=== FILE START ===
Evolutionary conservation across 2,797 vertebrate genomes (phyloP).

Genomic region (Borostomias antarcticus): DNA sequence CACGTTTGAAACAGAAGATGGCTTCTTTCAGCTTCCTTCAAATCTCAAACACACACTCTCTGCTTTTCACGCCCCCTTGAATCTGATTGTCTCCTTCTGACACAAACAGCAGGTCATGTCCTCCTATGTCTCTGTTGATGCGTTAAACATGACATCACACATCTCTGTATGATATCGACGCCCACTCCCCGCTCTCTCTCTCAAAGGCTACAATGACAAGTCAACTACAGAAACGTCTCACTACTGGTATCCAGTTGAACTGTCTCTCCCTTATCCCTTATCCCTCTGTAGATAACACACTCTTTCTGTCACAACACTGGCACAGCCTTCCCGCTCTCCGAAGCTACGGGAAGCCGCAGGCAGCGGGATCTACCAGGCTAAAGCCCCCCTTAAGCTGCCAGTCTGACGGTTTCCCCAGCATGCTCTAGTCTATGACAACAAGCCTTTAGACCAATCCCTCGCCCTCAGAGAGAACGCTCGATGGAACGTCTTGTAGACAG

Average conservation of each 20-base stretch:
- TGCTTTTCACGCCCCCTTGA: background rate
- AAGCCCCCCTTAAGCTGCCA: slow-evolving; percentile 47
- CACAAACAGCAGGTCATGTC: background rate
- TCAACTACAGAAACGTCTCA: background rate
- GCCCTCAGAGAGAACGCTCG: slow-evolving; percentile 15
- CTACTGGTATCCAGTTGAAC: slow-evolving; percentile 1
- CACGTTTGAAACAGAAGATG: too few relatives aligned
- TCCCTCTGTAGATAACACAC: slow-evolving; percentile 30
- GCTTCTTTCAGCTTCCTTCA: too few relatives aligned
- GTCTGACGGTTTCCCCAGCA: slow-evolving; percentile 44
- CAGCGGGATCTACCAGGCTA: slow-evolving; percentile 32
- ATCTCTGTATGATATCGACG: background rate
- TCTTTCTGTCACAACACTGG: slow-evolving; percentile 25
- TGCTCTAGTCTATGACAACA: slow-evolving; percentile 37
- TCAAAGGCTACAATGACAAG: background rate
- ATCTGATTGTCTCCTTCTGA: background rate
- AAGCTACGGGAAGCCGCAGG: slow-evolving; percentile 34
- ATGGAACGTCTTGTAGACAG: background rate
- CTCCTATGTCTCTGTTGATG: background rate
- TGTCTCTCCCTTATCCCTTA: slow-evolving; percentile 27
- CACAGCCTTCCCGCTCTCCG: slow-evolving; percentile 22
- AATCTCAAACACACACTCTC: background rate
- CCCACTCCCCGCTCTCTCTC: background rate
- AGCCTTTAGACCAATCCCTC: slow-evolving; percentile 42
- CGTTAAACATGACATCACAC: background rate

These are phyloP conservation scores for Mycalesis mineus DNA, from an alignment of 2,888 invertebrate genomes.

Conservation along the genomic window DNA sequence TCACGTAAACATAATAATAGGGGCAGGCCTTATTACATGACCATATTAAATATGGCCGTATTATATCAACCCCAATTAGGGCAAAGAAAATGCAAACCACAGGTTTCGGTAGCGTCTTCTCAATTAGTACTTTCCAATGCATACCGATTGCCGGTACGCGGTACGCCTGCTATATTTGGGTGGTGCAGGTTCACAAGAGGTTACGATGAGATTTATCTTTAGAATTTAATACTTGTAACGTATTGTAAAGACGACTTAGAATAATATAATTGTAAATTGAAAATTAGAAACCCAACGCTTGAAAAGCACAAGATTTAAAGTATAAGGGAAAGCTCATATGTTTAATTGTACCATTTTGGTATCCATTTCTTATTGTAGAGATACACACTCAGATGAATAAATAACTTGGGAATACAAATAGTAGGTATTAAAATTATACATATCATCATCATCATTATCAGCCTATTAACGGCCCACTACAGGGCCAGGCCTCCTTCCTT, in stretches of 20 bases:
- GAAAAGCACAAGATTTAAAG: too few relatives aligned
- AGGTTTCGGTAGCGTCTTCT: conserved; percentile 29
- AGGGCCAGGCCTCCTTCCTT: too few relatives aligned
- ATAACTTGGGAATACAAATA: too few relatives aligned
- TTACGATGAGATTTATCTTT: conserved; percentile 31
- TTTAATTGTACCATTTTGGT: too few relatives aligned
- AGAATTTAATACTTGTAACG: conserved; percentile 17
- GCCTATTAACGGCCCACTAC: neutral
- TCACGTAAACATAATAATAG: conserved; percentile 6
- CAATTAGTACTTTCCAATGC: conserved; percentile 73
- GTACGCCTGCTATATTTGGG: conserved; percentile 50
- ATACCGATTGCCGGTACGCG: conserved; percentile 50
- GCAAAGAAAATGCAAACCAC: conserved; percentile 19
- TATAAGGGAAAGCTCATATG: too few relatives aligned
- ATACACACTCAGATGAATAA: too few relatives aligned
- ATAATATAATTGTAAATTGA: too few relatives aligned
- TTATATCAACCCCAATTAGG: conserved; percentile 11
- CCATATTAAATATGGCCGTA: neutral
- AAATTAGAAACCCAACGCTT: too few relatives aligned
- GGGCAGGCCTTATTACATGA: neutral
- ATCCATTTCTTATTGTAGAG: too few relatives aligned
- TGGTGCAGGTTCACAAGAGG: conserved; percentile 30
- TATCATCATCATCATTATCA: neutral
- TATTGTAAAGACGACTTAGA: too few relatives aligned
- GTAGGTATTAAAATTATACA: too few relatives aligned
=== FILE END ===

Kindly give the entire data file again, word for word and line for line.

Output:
Evolutionary conservation across 2,797 vertebrate genomes (phyloP).

Genomic region (Borostomias antarcticus): DNA sequence CACGTTTGAAACAGAAGATGGCTTCTTTCAGCTTCCTTCAAATCTCAAACACACACTCTCTGCTTTTCACGCCCCCTTGAATCTGATTGTCTCCTTCTGACACAAACAGCAGGTCATGTCCTCCTATGTCTCTGTTGATGCGTTAAACATGACATCACACATCTCTGTATGATATCGACGCCCACTCCCCGCTCTCTCTCTCAAAGGCTACAATGACAAGTCAACTACAGAAACGTCTCACTACTGGTATCCAGTTGAACTGTCTCTCCCTTATCCCTTATCCCTCTGTAGATAACACACTCTTTCTGTCACAACACTGGCACAGCCTTCCCGCTCTCCGAAGCTACGGGAAGCCGCAGGCAGCGGGATCTACCAGGCTAAAGCCCCCCTTAAGCTGCCAGTCTGACGGTTTCCCCAGCATGCTCTAGTCTATGACAACAAGCCTTTAGACCAATCCCTCGCCCTCAGAGAGAACGCTCGATGGAACGTCTTGTAGACAG

Average conservation of each 20-base stretch:
- TGCTTTTCACGCCCCCTTGA: background rate
- AAGCCCCCCTTAAGCTGCCA: slow-evolving; percentile 47
- CACAAACAGCAGGTCATGTC: background rate
- TCAACTACAGAAACGTCTCA: background rate
- GCCCTCAGAGAGAACGCTCG: slow-evolving; percentile 15
- CTACTGGTATCCAGTTGAAC: slow-evolving; percentile 1
- CACGTTTGAAACAGAAGATG: too few relatives aligned
- TCCCTCTGTAGATAACACAC: slow-evolving; percentile 30
- GCTTCTTTCAGCTTCCTTCA: too few relatives aligned
- GTCTGACGGTTTCCCCAGCA: slow-evolving; percentile 44
- CAGCGGGATCTACCAGGCTA: slow-evolving; percentile 32
- ATCTCTGTATGATATCGACG: background rate
- TCTTTCTGTCACAACACTGG: slow-evolving; percentile 25
- TGCTCTAGTCTATGACAACA: slow-evolving; percentile 37
- TCAAAGGCTACAATGACAAG: background rate
- ATCTGATTGTCTCCTTCTGA: background rate
- AAGCTACGGGAAGCCGCAGG: slow-evolving; percentile 34
- ATGGAACGTCTTGTAGACAG: background rate
- CTCCTATGTCTCTGTTGATG: background rate
- TGTCTCTCCCTTATCCCTTA: slow-evolving; percentile 27
- CACAGCCTTCCCGCTCTCCG: slow-evolving; percentile 22
- AATCTCAAACACACACTCTC: background rate
- CCCACTCCCCGCTCTCTCTC: background rate
- AGCCTTTAGACCAATCCCTC: slow-evolving; percentile 42
- CGTTAAACATGACATCACAC: background rate

These are phyloP conservation scores for Mycalesis mineus DNA, from an alignment of 2,888 invertebrate genomes.

Conservation along the genomic window DNA sequence TCACGTAAACATAATAATAGGGGCAGGCCTTATTACATGACCATATTAAATATGGCCGTATTATATCAACCCCAATTAGGGCAAAGAAAATGCAAACCACAGGTTTCGGTAGCGTCTTCTCAATTAGTACTTTCCAATGCATACCGATTGCCGGTACGCGGTACGCCTGCTATATTTGGGTGGTGCAGGTTCACAAGAGGTTACGATGAGATTTATCTTTAGAATTTAATACTTGTAACGTATTGTAAAGACGACTTAGAATAATATAATTGTAAATTGAAAATTAGAAACCCAACGCTTGAAAAGCACAAGATTTAAAGTATAAGGGAAAGCTCATATGTTTAATTGTACCATTTTGGTATCCATTTCTTATTGTAGAGATACACACTCAGATGAATAAATAACTTGGGAATACAAATAGTAGGTATTAAAATTATACATATCATCATCATCATTATCAGCCTATTAACGGCCCACTACAGGGCCAGGCCTCCTTCCTT, in stretches of 20 bases:
- GAAAAGCACAAGATTTAAAG: too few relatives aligned
- AGGTTTCGGTAGCGTCTTCT: conserved; percentile 29
- AGGGCCAGGCCTCCTTCCTT: too few relatives aligned
- ATAACTTGGGAATACAAATA: too few relatives aligned
- TTACGATGAGATTTATCTTT: conserved; percentile 31
- TTTAATTGTACCATTTTGGT: too few relatives aligned
- AGAATTTAATACTTGTAACG: conserved; percentile 17
- GCCTATTAACGGCCCACTAC: neutral
- TCACGTAAACATAATAATAG: conserved; percentile 6
- CAATTAGTACTTTCCAATGC: conserved; percentile 73
- GTACGCCTGCTATATTTGGG: conserved; percentile 50
- ATACCGATTGCCGGTACGCG: conserved; percentile 50
- GCAAAGAAAATGCAAACCAC: conserved; percentile 19
- TATAAGGGAAAGCTCATATG: too few relatives aligned
- ATACACACTCAGATGAATAA: too few relatives aligned
- ATAATATAATTGTAAATTGA: too few relatives aligned
- TTATATCAACCCCAATTAGG: conserved; percentile 11
- CCATATTAAATATGGCCGTA: neutral
- AAATTAGAAACCCAACGCTT: too few relatives aligned
- GGGCAGGCCTTATTACATGA: neutral
- ATCCATTTCTTATTGTAGAG: too few relatives aligned
- TGGTGCAGGTTCACAAGAGG: conserved; percentile 30
- TATCATCATCATCATTATCA: neutral
- TATTGTAAAGACGACTTAGA: too few relatives aligned
- GTAGGTATTAAAATTATACA: too few relatives aligned